Correctional Services spokesman Manelisi Wolela has denied allegations that student leader Mcebo Dla.
The government's reckless implementation of affirmative action was forcing many whites to leave the country, creating a skills-shortage crisis, IFP leader Mangosuthu Buthelezi said yesterday.
Writing in his weekly newsletter, Buthelezi said whites should be offered incentives to stay in the country.
"We need to grant white South Africans a meaningful stake in the existing order. Not only does this make economic sense, it is also in line with our vision of a non-racial South Africa," he said.
Most white people supported the National Party's referendum calling for an end to apartheid because they believed they would have a place in the new South Africa, Buthelezi said.
"If the majority of white South Africans had envisaged in the early 1990s the way affirmative action and racial classification would come to dominate the post-apartheid labour market, few would have voted 'yes' in FW de Klerk's watershed referendum on constitutional reform," he said.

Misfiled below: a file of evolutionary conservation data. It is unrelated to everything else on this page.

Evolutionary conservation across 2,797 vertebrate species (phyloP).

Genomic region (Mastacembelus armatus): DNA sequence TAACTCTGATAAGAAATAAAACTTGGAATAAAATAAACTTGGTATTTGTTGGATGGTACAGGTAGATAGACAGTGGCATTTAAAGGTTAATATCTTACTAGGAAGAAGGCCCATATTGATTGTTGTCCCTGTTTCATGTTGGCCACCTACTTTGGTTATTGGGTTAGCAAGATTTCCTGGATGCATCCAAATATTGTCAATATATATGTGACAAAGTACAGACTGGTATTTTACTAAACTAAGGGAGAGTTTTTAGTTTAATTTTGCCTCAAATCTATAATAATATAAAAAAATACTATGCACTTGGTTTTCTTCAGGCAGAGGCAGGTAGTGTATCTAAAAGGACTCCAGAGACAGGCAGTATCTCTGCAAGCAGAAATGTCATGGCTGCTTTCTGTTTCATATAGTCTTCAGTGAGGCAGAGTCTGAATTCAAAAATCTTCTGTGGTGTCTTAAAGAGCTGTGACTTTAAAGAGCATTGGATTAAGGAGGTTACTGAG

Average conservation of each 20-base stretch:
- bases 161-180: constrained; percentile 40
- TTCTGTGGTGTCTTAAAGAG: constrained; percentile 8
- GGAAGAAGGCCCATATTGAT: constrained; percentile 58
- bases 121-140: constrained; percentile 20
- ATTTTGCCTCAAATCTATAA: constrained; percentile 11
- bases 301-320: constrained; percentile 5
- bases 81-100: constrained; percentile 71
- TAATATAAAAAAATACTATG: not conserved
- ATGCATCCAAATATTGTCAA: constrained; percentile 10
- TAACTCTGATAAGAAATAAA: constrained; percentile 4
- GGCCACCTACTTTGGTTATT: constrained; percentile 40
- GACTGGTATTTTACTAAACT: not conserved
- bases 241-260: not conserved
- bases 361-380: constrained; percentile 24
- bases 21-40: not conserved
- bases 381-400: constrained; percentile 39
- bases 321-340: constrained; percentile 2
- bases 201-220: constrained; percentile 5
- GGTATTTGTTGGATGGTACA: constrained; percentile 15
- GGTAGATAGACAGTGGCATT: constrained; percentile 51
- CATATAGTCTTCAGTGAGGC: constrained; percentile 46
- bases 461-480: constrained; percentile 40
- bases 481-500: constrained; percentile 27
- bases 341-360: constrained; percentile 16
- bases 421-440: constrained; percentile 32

The IFP, Buthelezi said, would propose a forum to explore ways of keeping whites in the country.
"My party proposes to hold a widely representative forum to look at why so many whites have left, what can be done to keep them and [how we can] encourage those who have left to come back," he said.
Buthelezi criticised the government's expanded public works programme, saying it had failed to create jobs.
"The IFP has consistently pointed out the [programme] can never be an unemployment panacea because it is not part of an open labour market and most of the working jobs created last for only as long as the infrastructural programme that has prompted them.
"What South Africa needs is an open labour market," he said. - Sapa